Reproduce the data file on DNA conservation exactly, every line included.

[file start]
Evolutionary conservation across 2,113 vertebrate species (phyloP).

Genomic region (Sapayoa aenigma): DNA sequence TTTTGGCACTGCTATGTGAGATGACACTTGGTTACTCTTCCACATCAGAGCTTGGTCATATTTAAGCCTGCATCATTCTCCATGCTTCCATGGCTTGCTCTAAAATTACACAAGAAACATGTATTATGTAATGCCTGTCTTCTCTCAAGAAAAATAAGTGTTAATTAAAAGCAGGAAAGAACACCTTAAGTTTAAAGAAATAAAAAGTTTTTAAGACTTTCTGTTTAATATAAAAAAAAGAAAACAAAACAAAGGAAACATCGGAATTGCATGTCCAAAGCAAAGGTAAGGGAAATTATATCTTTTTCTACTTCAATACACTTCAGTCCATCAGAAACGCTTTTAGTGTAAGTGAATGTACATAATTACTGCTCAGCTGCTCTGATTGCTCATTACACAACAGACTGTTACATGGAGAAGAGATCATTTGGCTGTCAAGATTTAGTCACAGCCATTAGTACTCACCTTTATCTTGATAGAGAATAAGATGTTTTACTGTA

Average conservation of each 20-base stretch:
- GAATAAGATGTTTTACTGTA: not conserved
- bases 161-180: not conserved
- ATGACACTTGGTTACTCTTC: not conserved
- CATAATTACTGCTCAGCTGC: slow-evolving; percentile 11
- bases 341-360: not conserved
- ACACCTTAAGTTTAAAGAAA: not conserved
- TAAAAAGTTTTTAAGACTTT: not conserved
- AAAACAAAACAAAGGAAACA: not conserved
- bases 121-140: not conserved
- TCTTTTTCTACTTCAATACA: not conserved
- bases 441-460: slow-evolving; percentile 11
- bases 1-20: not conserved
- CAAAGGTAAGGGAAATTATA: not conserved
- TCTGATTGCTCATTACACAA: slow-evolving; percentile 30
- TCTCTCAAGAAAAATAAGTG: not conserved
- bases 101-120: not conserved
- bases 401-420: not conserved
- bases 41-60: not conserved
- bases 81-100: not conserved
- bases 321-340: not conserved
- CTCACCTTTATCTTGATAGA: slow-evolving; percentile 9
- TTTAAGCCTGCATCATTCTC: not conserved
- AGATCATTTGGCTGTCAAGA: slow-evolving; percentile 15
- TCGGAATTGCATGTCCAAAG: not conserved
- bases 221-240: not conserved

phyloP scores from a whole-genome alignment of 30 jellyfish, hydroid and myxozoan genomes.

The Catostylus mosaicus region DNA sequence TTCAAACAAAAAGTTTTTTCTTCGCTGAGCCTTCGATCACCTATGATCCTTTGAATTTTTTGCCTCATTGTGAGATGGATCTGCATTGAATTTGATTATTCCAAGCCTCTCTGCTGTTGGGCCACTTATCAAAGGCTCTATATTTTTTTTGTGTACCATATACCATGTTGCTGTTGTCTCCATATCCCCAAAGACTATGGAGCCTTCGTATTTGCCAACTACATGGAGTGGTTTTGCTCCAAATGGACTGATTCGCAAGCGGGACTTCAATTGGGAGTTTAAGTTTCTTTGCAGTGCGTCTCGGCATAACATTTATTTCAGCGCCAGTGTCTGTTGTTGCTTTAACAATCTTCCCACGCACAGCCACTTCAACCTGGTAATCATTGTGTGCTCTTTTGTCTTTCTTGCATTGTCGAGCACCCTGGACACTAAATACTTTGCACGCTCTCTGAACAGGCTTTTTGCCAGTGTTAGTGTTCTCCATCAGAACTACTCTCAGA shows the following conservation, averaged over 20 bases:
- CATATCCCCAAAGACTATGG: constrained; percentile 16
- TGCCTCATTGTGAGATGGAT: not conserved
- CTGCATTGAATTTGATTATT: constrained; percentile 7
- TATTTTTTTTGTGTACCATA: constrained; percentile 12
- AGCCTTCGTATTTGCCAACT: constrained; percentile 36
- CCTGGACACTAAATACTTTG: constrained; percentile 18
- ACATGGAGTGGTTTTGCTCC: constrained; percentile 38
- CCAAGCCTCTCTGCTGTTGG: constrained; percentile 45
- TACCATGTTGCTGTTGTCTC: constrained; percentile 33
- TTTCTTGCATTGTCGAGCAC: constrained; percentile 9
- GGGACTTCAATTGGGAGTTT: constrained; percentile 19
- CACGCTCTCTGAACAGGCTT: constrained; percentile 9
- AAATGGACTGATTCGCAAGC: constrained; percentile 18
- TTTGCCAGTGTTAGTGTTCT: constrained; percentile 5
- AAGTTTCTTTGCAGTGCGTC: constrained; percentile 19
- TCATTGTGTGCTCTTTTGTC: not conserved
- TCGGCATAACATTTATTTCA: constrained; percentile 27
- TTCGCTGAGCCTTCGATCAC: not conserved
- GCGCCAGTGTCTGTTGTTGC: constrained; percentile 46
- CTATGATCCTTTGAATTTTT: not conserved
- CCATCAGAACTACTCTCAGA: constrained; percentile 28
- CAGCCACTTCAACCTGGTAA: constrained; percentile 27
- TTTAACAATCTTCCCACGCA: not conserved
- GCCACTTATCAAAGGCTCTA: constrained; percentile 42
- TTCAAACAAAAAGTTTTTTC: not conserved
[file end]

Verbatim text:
Evolutionary conservation across 2,113 vertebrate species (phyloP).

Genomic region (Sapayoa aenigma): DNA sequence TTTTGGCACTGCTATGTGAGATGACACTTGGTTACTCTTCCACATCAGAGCTTGGTCATATTTAAGCCTGCATCATTCTCCATGCTTCCATGGCTTGCTCTAAAATTACACAAGAAACATGTATTATGTAATGCCTGTCTTCTCTCAAGAAAAATAAGTGTTAATTAAAAGCAGGAAAGAACACCTTAAGTTTAAAGAAATAAAAAGTTTTTAAGACTTTCTGTTTAATATAAAAAAAAGAAAACAAAACAAAGGAAACATCGGAATTGCATGTCCAAAGCAAAGGTAAGGGAAATTATATCTTTTTCTACTTCAATACACTTCAGTCCATCAGAAACGCTTTTAGTGTAAGTGAATGTACATAATTACTGCTCAGCTGCTCTGATTGCTCATTACACAACAGACTGTTACATGGAGAAGAGATCATTTGGCTGTCAAGATTTAGTCACAGCCATTAGTACTCACCTTTATCTTGATAGAGAATAAGATGTTTTACTGTA

Average conservation of each 20-base stretch:
- GAATAAGATGTTTTACTGTA: not conserved
- bases 161-180: not conserved
- ATGACACTTGGTTACTCTTC: not conserved
- CATAATTACTGCTCAGCTGC: slow-evolving; percentile 11
- bases 341-360: not conserved
- ACACCTTAAGTTTAAAGAAA: not conserved
- TAAAAAGTTTTTAAGACTTT: not conserved
- AAAACAAAACAAAGGAAACA: not conserved
- bases 121-140: not conserved
- TCTTTTTCTACTTCAATACA: not conserved
- bases 441-460: slow-evolving; percentile 11
- bases 1-20: not conserved
- CAAAGGTAAGGGAAATTATA: not conserved
- TCTGATTGCTCATTACACAA: slow-evolving; percentile 30
- TCTCTCAAGAAAAATAAGTG: not conserved
- bases 101-120: not conserved
- bases 401-420: not conserved
- bases 41-60: not conserved
- bases 81-100: not conserved
- bases 321-340: not conserved
- CTCACCTTTATCTTGATAGA: slow-evolving; percentile 9
- TTTAAGCCTGCATCATTCTC: not conserved
- AGATCATTTGGCTGTCAAGA: slow-evolving; percentile 15
- TCGGAATTGCATGTCCAAAG: not conserved
- bases 221-240: not conserved

phyloP scores from a whole-genome alignment of 30 jellyfish, hydroid and myxozoan genomes.

The Catostylus mosaicus region DNA sequence TTCAAACAAAAAGTTTTTTCTTCGCTGAGCCTTCGATCACCTATGATCCTTTGAATTTTTTGCCTCATTGTGAGATGGATCTGCATTGAATTTGATTATTCCAAGCCTCTCTGCTGTTGGGCCACTTATCAAAGGCTCTATATTTTTTTTGTGTACCATATACCATGTTGCTGTTGTCTCCATATCCCCAAAGACTATGGAGCCTTCGTATTTGCCAACTACATGGAGTGGTTTTGCTCCAAATGGACTGATTCGCAAGCGGGACTTCAATTGGGAGTTTAAGTTTCTTTGCAGTGCGTCTCGGCATAACATTTATTTCAGCGCCAGTGTCTGTTGTTGCTTTAACAATCTTCCCACGCACAGCCACTTCAACCTGGTAATCATTGTGTGCTCTTTTGTCTTTCTTGCATTGTCGAGCACCCTGGACACTAAATACTTTGCACGCTCTCTGAACAGGCTTTTTGCCAGTGTTAGTGTTCTCCATCAGAACTACTCTCAGA shows the following conservation, averaged over 20 bases:
- CATATCCCCAAAGACTATGG: constrained; percentile 16
- TGCCTCATTGTGAGATGGAT: not conserved
- CTGCATTGAATTTGATTATT: constrained; percentile 7
- TATTTTTTTTGTGTACCATA: constrained; percentile 12
- AGCCTTCGTATTTGCCAACT: constrained; percentile 36
- CCTGGACACTAAATACTTTG: constrained; percentile 18
- ACATGGAGTGGTTTTGCTCC: constrained; percentile 38
- CCAAGCCTCTCTGCTGTTGG: constrained; percentile 45
- TACCATGTTGCTGTTGTCTC: constrained; percentile 33
- TTTCTTGCATTGTCGAGCAC: constrained; percentile 9
- GGGACTTCAATTGGGAGTTT: constrained; percentile 19
- CACGCTCTCTGAACAGGCTT: constrained; percentile 9
- AAATGGACTGATTCGCAAGC: constrained; percentile 18
- TTTGCCAGTGTTAGTGTTCT: constrained; percentile 5
- AAGTTTCTTTGCAGTGCGTC: constrained; percentile 19
- TCATTGTGTGCTCTTTTGTC: not conserved
- TCGGCATAACATTTATTTCA: constrained; percentile 27
- TTCGCTGAGCCTTCGATCAC: not conserved
- GCGCCAGTGTCTGTTGTTGC: constrained; percentile 46
- CTATGATCCTTTGAATTTTT: not conserved
- CCATCAGAACTACTCTCAGA: constrained; percentile 28
- CAGCCACTTCAACCTGGTAA: constrained; percentile 27
- TTTAACAATCTTCCCACGCA: not conserved
- GCCACTTATCAAAGGCTCTA: constrained; percentile 42
- TTCAAACAAAAAGTTTTTTC: not conserved